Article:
serious!" . ' ' ' ,...' ; 4; -
" Yes, but I am, though, M replied the
highly exasperated lady : " I mean what I
say, and insist, air, on its immediate con.
summation." : -
If I had been shot, I could not bare more
suddenlyajlcn on my knees than J did. ...I
saw that ruin, a shipwrecked heart, blasted
hope and eternal disgrace awaited me, and
there was no time to be lost in securing a
reconciliation. . .
" My love," said I, " I did but go to the
camp-meeting and did"
' Don't talk to me about camp-meeting ;
do not add the sin of falsehood to your vi.
ccs, Mr. Smith ; you, sir, have left me
three whole days and nights to suffer all the
pangs and pains of a distracted wife, in this
wilderness ; you have been farmo re ' cruel
than thebeastsof this forest, and I am de
tcrmined to submit to my wrongs no long,
I seized her hand, and prostrate and pen
itent and heart-stricken while a flood of
whiskey fell from my eyes, ejaculated,
"pardon me, Mary, dearest wile; speak
not those cruel words again about a sepa
rate maintenance, jndl pledge my word
and honor that never again will I go to Billy
Taylor's tavern to play cards or, to frolic.
I'll quit every vice, join the teetotal society,
and sell all my negroes to furnish you with
" " And will you bo faithful to your prom
ises?" she pluintively whispered. " Will1
you not suffer yourself to get into bad com
pany again ?"
" As I hopo for happiness here and here,
after," I replied, " I will keep my promiso,
and no temptation , no power on ea rth, shall
ever induce mo to prove recreant.
'' Her soft black eye sparkled with joy,
though clouded by tears, and as she press,
cd my hand to her lips, sho imprinted it
with a burning kiss, and softly ejaculated :
" John Smith, Jr. of Arkansas, you are
I rose like a man who had been prostrat.
ed on the guillotine, but who, whilst he ga
zed (jn the suspended knife, and the bloody
executioner, expecting to see his head turn
bio into the basket, the next moment was
pardoned, and clasping my Mary to my bo
som half suffocated her with kisses !
O dearest, said I, do as you please ; say
what you please and I'll never find fault ! I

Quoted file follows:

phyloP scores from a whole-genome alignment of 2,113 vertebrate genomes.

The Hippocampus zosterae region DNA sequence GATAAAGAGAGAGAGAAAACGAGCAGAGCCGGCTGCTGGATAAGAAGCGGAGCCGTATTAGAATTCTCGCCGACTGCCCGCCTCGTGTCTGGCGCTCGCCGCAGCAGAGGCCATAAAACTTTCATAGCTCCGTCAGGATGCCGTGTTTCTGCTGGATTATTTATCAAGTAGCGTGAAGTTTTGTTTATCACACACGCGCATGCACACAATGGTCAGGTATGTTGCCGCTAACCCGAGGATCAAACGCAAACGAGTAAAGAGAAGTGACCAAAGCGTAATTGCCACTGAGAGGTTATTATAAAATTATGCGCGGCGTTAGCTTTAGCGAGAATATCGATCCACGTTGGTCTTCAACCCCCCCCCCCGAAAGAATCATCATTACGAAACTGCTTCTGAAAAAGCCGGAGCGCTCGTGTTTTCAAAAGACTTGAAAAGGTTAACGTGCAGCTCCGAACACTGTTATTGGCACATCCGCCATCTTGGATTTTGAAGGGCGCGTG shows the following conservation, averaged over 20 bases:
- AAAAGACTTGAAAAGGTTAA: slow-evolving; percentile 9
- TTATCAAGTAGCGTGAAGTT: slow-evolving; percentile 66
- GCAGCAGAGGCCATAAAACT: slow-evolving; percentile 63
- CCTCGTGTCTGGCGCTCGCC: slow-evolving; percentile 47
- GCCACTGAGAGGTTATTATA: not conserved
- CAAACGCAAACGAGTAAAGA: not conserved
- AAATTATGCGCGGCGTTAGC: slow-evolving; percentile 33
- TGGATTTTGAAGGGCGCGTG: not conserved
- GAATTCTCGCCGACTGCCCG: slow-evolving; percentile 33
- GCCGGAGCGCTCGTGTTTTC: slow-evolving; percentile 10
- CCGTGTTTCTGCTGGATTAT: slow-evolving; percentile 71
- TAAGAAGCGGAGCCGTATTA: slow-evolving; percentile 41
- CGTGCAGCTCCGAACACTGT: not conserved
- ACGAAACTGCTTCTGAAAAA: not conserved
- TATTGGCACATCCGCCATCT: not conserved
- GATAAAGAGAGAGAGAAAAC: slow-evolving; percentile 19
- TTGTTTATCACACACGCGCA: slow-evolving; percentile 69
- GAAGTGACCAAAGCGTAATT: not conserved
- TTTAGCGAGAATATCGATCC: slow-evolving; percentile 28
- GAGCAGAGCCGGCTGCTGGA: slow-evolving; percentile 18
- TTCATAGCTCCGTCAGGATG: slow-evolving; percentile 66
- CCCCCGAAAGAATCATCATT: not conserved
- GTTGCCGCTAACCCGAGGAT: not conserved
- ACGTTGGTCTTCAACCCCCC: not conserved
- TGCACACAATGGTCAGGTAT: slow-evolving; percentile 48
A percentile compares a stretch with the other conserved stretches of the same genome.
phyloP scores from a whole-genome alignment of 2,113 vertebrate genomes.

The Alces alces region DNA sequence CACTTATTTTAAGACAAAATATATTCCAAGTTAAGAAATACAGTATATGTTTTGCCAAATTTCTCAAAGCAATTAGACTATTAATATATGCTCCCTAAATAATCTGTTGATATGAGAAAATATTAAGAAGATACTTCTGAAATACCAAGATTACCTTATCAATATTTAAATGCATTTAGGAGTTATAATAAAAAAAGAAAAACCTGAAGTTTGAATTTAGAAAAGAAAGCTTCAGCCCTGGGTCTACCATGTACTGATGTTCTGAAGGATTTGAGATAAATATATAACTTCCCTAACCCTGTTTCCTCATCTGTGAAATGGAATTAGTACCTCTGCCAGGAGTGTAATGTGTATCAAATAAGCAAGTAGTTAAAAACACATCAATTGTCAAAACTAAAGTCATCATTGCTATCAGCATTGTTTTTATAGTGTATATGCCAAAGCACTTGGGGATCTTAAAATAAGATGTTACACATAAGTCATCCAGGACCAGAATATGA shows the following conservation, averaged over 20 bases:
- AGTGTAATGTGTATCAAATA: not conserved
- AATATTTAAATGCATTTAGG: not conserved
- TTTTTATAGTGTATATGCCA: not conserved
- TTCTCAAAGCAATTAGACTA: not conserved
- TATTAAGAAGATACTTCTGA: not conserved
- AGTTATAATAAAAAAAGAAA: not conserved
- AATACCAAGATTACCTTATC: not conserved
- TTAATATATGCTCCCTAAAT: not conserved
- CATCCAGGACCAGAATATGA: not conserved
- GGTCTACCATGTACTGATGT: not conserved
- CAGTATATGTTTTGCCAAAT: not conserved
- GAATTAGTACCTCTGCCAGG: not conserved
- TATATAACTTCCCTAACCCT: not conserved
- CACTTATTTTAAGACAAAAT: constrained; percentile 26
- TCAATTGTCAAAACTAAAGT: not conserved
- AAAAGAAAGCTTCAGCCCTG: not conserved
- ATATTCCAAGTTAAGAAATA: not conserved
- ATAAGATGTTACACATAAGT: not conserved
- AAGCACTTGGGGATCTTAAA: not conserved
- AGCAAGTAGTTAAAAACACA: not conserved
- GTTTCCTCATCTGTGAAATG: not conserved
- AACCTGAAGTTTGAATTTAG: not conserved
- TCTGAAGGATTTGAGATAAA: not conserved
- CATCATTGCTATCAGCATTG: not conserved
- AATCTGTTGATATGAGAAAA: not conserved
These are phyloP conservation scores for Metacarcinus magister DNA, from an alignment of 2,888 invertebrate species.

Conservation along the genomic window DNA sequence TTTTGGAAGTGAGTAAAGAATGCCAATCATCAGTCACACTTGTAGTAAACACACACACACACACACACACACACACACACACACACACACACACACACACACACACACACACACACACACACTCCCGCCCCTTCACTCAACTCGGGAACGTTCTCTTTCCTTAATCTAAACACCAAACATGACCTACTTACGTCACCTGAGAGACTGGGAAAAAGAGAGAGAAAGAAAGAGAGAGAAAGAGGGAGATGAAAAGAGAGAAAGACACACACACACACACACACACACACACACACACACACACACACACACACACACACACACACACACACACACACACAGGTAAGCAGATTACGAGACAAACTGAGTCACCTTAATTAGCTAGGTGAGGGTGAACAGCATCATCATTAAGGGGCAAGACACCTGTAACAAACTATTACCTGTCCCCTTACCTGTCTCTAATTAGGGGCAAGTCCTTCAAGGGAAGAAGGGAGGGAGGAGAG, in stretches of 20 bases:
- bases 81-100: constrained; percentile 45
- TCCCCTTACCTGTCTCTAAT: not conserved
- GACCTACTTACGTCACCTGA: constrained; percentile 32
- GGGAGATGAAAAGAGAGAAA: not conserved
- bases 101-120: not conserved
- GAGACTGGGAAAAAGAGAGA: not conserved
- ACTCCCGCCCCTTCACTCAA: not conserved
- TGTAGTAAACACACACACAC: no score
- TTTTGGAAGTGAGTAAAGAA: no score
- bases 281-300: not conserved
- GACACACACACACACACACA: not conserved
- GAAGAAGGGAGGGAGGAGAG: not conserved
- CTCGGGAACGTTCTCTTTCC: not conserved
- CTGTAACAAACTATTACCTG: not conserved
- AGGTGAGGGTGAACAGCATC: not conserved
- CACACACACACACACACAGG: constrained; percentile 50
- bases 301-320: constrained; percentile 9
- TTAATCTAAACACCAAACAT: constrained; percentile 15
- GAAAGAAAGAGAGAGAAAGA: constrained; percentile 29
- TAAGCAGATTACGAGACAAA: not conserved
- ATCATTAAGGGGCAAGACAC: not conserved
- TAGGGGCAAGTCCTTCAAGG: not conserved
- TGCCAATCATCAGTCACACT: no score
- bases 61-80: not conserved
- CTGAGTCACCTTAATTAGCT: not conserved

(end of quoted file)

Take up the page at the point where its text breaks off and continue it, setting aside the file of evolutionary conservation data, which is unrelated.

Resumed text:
then ran to my bed room, aoioed pair of
buckskin inexpressibles, that I wore when
I was a Sergeant in Sir Georce's army, of
theSpanishr Mainland handing theffllo her7
exclaimed in the ecstacy of my delight : .
"lake them, dearest wife; put them
on, wear them, and hang me if you shan't
be master hereafter and torever. And if 1
on any occasion Dread my. word, eive
them back to me and pronouncemc a scoun
drel." Sho took the inexpressibles ; did not put
them on, but, from-that day to this, has
never had an opportunity to return them.
Nor will sho ever have. Now we are hap
py are blessed have had four little John
Smiths, Jr. of Arkansas, at two births, and
I wish I hod an army of them. No scold
ing now disturbs us ; I go to bed, every
night, at 9 o'clock, precisely, drink cold
water, do not play cards, but bito myjhumb
nt old Billy Taylor and his log cabin tavern
in Helena county, Arkansas, and strive to
make every body happy. Scolding in my
case has been profitable.
A RATnER Romantic Police Cask. The follow
ing report of a case brought before the magist rate
of Henry-street police ufficc, appears in the Dub
lin Morning Register. A young female, possessed
of great beauty and most elegantly attired, whose
name appeared on tho charge-sheet as Ellen Ro
saland Holmes was brought before Mr. Duffy by
a police.cotjBtable, who staled, that ai. a rather
lato hour the previous night, he was on duty in
Sackville-street, and hearing a noise in Elephant
lano he went to ascertain the cause. He saw
four or five girls along with, or rather encircling
the prisoner ; they were abusing each other and
caused a great disturbance; when they saw him
coming they all, with the exception of the prison
er, ran away; bdt the prisoner refused to go,
telling him she was a lady, though be was hardly
inclined to believe the statement in eunseqnence
of her conduct; so " the- short and, long" of the
matter was that he took her to the station house,
and charged her with being disorderly in the
The prisoner, in reply to Mr. Duffy, stated that
she was a native of New York, where her friends.
.wbo she said were highly connected, reside,' and
that about two years ago a tiUcd bngliah gentle
man (she refused to tell his name) was introduced
in her family he paid ' her great attention for
some time, and wanted her to marry him private,
ly ; but this she at first refused to do, telling him
her father could eive' her a princely dowry, and
that she was willing to become his wife with ' the
consent of her parents He refused this, and con
tinued to prosecute his addresses with such seal
that the in a moment of weakness was induced
to elopo with him ; and, in order to prevent a dis.
covery, she put on male, attire, and passed a his
lordship's page! Ho brought her to Europe, and
visited the " Eternd Cit v" (Rome) where they
passed some months, and from thence they tra
velled through Germany- Spain, and all the eon.
tioenUl countries j at last they came to the great
English Babylon" (London,) where she doffed
her page's apparel, and was introduced into the
first eircks of society, where she passed as the
bride of her destroyer ; they came to Dublin a
short time since, when shortly afterwards he de
parted, she knew not whither, leaving her in a
very distressed state, so far as her mind was con.
eerncd, but with a tolerably large purse to support
her ; the occasion of her being out so late was,